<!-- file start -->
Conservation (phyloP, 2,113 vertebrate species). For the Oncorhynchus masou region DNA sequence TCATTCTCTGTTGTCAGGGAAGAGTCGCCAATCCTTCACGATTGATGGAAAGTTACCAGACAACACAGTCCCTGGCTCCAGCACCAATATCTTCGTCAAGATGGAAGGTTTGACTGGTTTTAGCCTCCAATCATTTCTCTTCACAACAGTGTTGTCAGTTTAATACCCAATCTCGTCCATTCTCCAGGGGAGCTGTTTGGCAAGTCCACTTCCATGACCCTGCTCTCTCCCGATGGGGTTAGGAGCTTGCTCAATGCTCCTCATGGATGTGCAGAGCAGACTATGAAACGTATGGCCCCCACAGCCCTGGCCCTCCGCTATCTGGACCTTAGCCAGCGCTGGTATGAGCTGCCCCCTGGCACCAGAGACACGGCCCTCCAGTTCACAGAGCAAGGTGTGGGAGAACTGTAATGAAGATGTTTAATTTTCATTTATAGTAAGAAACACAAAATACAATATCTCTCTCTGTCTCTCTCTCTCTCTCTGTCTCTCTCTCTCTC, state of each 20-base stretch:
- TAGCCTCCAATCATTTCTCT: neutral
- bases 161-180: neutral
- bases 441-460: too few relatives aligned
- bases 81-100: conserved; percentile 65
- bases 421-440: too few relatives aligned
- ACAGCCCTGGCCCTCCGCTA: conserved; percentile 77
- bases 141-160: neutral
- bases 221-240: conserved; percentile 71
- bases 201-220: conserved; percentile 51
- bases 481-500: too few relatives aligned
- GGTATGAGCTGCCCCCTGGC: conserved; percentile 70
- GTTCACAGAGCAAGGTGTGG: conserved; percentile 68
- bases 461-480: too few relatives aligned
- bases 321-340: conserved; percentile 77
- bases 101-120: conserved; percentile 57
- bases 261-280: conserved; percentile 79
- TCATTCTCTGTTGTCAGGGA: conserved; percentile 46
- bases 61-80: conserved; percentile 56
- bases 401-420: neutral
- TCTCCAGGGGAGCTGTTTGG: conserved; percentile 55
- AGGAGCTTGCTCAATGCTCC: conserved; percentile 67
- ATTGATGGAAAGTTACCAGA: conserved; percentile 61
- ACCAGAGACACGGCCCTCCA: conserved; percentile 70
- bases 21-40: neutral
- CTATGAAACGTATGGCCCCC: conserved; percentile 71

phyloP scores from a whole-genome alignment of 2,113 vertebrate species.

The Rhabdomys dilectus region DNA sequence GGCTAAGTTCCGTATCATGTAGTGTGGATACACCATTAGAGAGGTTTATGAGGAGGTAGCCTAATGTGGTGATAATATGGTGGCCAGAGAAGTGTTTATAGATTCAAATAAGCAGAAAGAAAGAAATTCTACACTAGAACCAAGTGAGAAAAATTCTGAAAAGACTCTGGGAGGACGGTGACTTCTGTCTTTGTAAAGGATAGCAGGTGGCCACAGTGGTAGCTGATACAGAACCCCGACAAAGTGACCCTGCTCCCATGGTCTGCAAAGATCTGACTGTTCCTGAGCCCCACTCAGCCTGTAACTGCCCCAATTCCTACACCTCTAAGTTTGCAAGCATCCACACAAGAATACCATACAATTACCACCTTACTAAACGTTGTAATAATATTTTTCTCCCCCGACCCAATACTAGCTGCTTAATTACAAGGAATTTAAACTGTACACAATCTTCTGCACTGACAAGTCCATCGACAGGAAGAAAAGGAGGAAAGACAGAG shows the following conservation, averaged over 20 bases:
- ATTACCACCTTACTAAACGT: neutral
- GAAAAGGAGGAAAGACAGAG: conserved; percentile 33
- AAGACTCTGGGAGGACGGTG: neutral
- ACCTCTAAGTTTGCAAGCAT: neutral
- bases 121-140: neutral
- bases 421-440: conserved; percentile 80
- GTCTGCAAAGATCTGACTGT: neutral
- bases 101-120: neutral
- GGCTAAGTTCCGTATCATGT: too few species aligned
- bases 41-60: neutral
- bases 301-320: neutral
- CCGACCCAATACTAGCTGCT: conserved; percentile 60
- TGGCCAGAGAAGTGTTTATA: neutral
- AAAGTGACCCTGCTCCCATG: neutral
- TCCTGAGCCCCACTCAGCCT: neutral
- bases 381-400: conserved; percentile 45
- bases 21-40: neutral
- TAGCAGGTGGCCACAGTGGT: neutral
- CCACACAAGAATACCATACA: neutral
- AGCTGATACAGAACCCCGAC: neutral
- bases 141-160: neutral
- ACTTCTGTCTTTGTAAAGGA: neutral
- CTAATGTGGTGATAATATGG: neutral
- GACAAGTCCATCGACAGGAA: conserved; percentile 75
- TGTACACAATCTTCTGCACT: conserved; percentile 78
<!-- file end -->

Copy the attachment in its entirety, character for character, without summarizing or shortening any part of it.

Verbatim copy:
Conservation (phyloP, 2,113 vertebrate species). For the Oncorhynchus masou region DNA sequence TCATTCTCTGTTGTCAGGGAAGAGTCGCCAATCCTTCACGATTGATGGAAAGTTACCAGACAACACAGTCCCTGGCTCCAGCACCAATATCTTCGTCAAGATGGAAGGTTTGACTGGTTTTAGCCTCCAATCATTTCTCTTCACAACAGTGTTGTCAGTTTAATACCCAATCTCGTCCATTCTCCAGGGGAGCTGTTTGGCAAGTCCACTTCCATGACCCTGCTCTCTCCCGATGGGGTTAGGAGCTTGCTCAATGCTCCTCATGGATGTGCAGAGCAGACTATGAAACGTATGGCCCCCACAGCCCTGGCCCTCCGCTATCTGGACCTTAGCCAGCGCTGGTATGAGCTGCCCCCTGGCACCAGAGACACGGCCCTCCAGTTCACAGAGCAAGGTGTGGGAGAACTGTAATGAAGATGTTTAATTTTCATTTATAGTAAGAAACACAAAATACAATATCTCTCTCTGTCTCTCTCTCTCTCTCTGTCTCTCTCTCTCTC, state of each 20-base stretch:
- TAGCCTCCAATCATTTCTCT: neutral
- bases 161-180: neutral
- bases 441-460: too few relatives aligned
- bases 81-100: conserved; percentile 65
- bases 421-440: too few relatives aligned
- ACAGCCCTGGCCCTCCGCTA: conserved; percentile 77
- bases 141-160: neutral
- bases 221-240: conserved; percentile 71
- bases 201-220: conserved; percentile 51
- bases 481-500: too few relatives aligned
- GGTATGAGCTGCCCCCTGGC: conserved; percentile 70
- GTTCACAGAGCAAGGTGTGG: conserved; percentile 68
- bases 461-480: too few relatives aligned
- bases 321-340: conserved; percentile 77
- bases 101-120: conserved; percentile 57
- bases 261-280: conserved; percentile 79
- TCATTCTCTGTTGTCAGGGA: conserved; percentile 46
- bases 61-80: conserved; percentile 56
- bases 401-420: neutral
- TCTCCAGGGGAGCTGTTTGG: conserved; percentile 55
- AGGAGCTTGCTCAATGCTCC: conserved; percentile 67
- ATTGATGGAAAGTTACCAGA: conserved; percentile 61
- ACCAGAGACACGGCCCTCCA: conserved; percentile 70
- bases 21-40: neutral
- CTATGAAACGTATGGCCCCC: conserved; percentile 71

phyloP scores from a whole-genome alignment of 2,113 vertebrate species.

The Rhabdomys dilectus region DNA sequence GGCTAAGTTCCGTATCATGTAGTGTGGATACACCATTAGAGAGGTTTATGAGGAGGTAGCCTAATGTGGTGATAATATGGTGGCCAGAGAAGTGTTTATAGATTCAAATAAGCAGAAAGAAAGAAATTCTACACTAGAACCAAGTGAGAAAAATTCTGAAAAGACTCTGGGAGGACGGTGACTTCTGTCTTTGTAAAGGATAGCAGGTGGCCACAGTGGTAGCTGATACAGAACCCCGACAAAGTGACCCTGCTCCCATGGTCTGCAAAGATCTGACTGTTCCTGAGCCCCACTCAGCCTGTAACTGCCCCAATTCCTACACCTCTAAGTTTGCAAGCATCCACACAAGAATACCATACAATTACCACCTTACTAAACGTTGTAATAATATTTTTCTCCCCCGACCCAATACTAGCTGCTTAATTACAAGGAATTTAAACTGTACACAATCTTCTGCACTGACAAGTCCATCGACAGGAAGAAAAGGAGGAAAGACAGAG shows the following conservation, averaged over 20 bases:
- ATTACCACCTTACTAAACGT: neutral
- GAAAAGGAGGAAAGACAGAG: conserved; percentile 33
- AAGACTCTGGGAGGACGGTG: neutral
- ACCTCTAAGTTTGCAAGCAT: neutral
- bases 121-140: neutral
- bases 421-440: conserved; percentile 80
- GTCTGCAAAGATCTGACTGT: neutral
- bases 101-120: neutral
- GGCTAAGTTCCGTATCATGT: too few species aligned
- bases 41-60: neutral
- bases 301-320: neutral
- CCGACCCAATACTAGCTGCT: conserved; percentile 60
- TGGCCAGAGAAGTGTTTATA: neutral
- AAAGTGACCCTGCTCCCATG: neutral
- TCCTGAGCCCCACTCAGCCT: neutral
- bases 381-400: conserved; percentile 45
- bases 21-40: neutral
- TAGCAGGTGGCCACAGTGGT: neutral
- CCACACAAGAATACCATACA: neutral
- AGCTGATACAGAACCCCGAC: neutral
- bases 141-160: neutral
- ACTTCTGTCTTTGTAAAGGA: neutral
- CTAATGTGGTGATAATATGG: neutral
- GACAAGTCCATCGACAGGAA: conserved; percentile 75
- TGTACACAATCTTCTGCACT: conserved; percentile 78